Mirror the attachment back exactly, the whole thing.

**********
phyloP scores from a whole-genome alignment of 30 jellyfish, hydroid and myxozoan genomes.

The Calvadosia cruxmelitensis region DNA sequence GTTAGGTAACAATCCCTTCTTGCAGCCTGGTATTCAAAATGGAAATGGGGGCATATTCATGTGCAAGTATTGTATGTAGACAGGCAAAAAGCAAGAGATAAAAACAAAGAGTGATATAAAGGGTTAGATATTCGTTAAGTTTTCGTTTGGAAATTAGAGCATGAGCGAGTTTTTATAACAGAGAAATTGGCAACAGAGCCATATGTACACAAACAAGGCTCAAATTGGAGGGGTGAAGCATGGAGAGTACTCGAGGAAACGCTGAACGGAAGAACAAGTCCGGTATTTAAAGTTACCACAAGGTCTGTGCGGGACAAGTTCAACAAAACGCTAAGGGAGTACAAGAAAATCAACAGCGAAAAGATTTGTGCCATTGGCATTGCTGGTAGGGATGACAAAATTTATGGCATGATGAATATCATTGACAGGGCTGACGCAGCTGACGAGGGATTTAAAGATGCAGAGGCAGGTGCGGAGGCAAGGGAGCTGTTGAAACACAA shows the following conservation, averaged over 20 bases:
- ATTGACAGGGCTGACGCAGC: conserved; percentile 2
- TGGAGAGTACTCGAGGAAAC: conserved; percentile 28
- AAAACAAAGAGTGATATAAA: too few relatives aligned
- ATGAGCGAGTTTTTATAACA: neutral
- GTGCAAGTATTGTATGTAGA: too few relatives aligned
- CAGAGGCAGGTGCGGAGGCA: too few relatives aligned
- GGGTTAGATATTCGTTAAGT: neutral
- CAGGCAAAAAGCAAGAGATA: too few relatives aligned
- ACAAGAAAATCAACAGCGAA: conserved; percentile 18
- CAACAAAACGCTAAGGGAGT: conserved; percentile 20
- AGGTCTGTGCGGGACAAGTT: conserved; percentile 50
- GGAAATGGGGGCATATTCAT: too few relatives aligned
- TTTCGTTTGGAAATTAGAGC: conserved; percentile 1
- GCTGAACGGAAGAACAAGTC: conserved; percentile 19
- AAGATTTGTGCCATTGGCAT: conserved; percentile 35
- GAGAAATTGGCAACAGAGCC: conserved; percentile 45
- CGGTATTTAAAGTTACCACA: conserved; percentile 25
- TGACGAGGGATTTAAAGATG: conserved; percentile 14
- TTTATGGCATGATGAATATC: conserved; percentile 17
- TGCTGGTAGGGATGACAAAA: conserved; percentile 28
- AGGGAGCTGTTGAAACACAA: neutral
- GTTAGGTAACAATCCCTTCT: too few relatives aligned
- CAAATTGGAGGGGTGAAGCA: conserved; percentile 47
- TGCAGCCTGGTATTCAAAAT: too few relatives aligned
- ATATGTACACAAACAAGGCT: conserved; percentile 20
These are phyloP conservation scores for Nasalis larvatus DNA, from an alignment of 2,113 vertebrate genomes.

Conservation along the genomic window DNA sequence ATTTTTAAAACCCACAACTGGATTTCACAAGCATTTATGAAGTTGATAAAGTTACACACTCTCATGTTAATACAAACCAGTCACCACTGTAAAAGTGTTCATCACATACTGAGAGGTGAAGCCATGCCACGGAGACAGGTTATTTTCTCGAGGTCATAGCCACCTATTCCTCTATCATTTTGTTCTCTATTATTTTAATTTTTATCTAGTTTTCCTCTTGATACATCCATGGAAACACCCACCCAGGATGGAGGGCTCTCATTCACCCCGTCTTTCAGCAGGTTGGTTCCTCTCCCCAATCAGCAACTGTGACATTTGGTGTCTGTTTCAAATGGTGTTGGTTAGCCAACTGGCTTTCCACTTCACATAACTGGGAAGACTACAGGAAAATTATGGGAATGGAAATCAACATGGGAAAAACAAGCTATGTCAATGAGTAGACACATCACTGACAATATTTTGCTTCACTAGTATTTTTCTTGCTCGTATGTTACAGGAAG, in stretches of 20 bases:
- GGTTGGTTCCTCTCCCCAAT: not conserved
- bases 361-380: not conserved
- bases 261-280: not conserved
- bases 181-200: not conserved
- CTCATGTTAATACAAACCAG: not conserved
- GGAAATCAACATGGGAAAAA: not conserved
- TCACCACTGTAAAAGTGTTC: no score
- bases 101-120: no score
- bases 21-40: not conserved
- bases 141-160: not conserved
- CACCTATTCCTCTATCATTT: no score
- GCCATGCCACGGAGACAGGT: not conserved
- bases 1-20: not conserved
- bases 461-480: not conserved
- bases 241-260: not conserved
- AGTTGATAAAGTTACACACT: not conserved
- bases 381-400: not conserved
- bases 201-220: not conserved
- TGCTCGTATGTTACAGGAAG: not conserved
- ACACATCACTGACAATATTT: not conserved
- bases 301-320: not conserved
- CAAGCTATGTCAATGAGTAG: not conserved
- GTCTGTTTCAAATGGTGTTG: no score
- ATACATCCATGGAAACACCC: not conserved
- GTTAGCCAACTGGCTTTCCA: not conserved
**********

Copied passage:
phyloP scores from a whole-genome alignment of 30 jellyfish, hydroid and myxozoan genomes.

The Calvadosia cruxmelitensis region DNA sequence GTTAGGTAACAATCCCTTCTTGCAGCCTGGTATTCAAAATGGAAATGGGGGCATATTCATGTGCAAGTATTGTATGTAGACAGGCAAAAAGCAAGAGATAAAAACAAAGAGTGATATAAAGGGTTAGATATTCGTTAAGTTTTCGTTTGGAAATTAGAGCATGAGCGAGTTTTTATAACAGAGAAATTGGCAACAGAGCCATATGTACACAAACAAGGCTCAAATTGGAGGGGTGAAGCATGGAGAGTACTCGAGGAAACGCTGAACGGAAGAACAAGTCCGGTATTTAAAGTTACCACAAGGTCTGTGCGGGACAAGTTCAACAAAACGCTAAGGGAGTACAAGAAAATCAACAGCGAAAAGATTTGTGCCATTGGCATTGCTGGTAGGGATGACAAAATTTATGGCATGATGAATATCATTGACAGGGCTGACGCAGCTGACGAGGGATTTAAAGATGCAGAGGCAGGTGCGGAGGCAAGGGAGCTGTTGAAACACAA shows the following conservation, averaged over 20 bases:
- ATTGACAGGGCTGACGCAGC: conserved; percentile 2
- TGGAGAGTACTCGAGGAAAC: conserved; percentile 28
- AAAACAAAGAGTGATATAAA: too few relatives aligned
- ATGAGCGAGTTTTTATAACA: neutral
- GTGCAAGTATTGTATGTAGA: too few relatives aligned
- CAGAGGCAGGTGCGGAGGCA: too few relatives aligned
- GGGTTAGATATTCGTTAAGT: neutral
- CAGGCAAAAAGCAAGAGATA: too few relatives aligned
- ACAAGAAAATCAACAGCGAA: conserved; percentile 18
- CAACAAAACGCTAAGGGAGT: conserved; percentile 20
- AGGTCTGTGCGGGACAAGTT: conserved; percentile 50
- GGAAATGGGGGCATATTCAT: too few relatives aligned
- TTTCGTTTGGAAATTAGAGC: conserved; percentile 1
- GCTGAACGGAAGAACAAGTC: conserved; percentile 19
- AAGATTTGTGCCATTGGCAT: conserved; percentile 35
- GAGAAATTGGCAACAGAGCC: conserved; percentile 45
- CGGTATTTAAAGTTACCACA: conserved; percentile 25
- TGACGAGGGATTTAAAGATG: conserved; percentile 14
- TTTATGGCATGATGAATATC: conserved; percentile 17
- TGCTGGTAGGGATGACAAAA: conserved; percentile 28
- AGGGAGCTGTTGAAACACAA: neutral
- GTTAGGTAACAATCCCTTCT: too few relatives aligned
- CAAATTGGAGGGGTGAAGCA: conserved; percentile 47
- TGCAGCCTGGTATTCAAAAT: too few relatives aligned
- ATATGTACACAAACAAGGCT: conserved; percentile 20
These are phyloP conservation scores for Nasalis larvatus DNA, from an alignment of 2,113 vertebrate genomes.

Conservation along the genomic window DNA sequence ATTTTTAAAACCCACAACTGGATTTCACAAGCATTTATGAAGTTGATAAAGTTACACACTCTCATGTTAATACAAACCAGTCACCACTGTAAAAGTGTTCATCACATACTGAGAGGTGAAGCCATGCCACGGAGACAGGTTATTTTCTCGAGGTCATAGCCACCTATTCCTCTATCATTTTGTTCTCTATTATTTTAATTTTTATCTAGTTTTCCTCTTGATACATCCATGGAAACACCCACCCAGGATGGAGGGCTCTCATTCACCCCGTCTTTCAGCAGGTTGGTTCCTCTCCCCAATCAGCAACTGTGACATTTGGTGTCTGTTTCAAATGGTGTTGGTTAGCCAACTGGCTTTCCACTTCACATAACTGGGAAGACTACAGGAAAATTATGGGAATGGAAATCAACATGGGAAAAACAAGCTATGTCAATGAGTAGACACATCACTGACAATATTTTGCTTCACTAGTATTTTTCTTGCTCGTATGTTACAGGAAG, in stretches of 20 bases:
- GGTTGGTTCCTCTCCCCAAT: not conserved
- bases 361-380: not conserved
- bases 261-280: not conserved
- bases 181-200: not conserved
- CTCATGTTAATACAAACCAG: not conserved
- GGAAATCAACATGGGAAAAA: not conserved
- TCACCACTGTAAAAGTGTTC: no score
- bases 101-120: no score
- bases 21-40: not conserved
- bases 141-160: not conserved
- CACCTATTCCTCTATCATTT: no score
- GCCATGCCACGGAGACAGGT: not conserved
- bases 1-20: not conserved
- bases 461-480: not conserved
- bases 241-260: not conserved
- AGTTGATAAAGTTACACACT: not conserved
- bases 381-400: not conserved
- bases 201-220: not conserved
- TGCTCGTATGTTACAGGAAG: not conserved
- ACACATCACTGACAATATTT: not conserved
- bases 301-320: not conserved
- CAAGCTATGTCAATGAGTAG: not conserved
- GTCTGTTTCAAATGGTGTTG: no score
- ATACATCCATGGAAACACCC: not conserved
- GTTAGCCAACTGGCTTTCCA: not conserved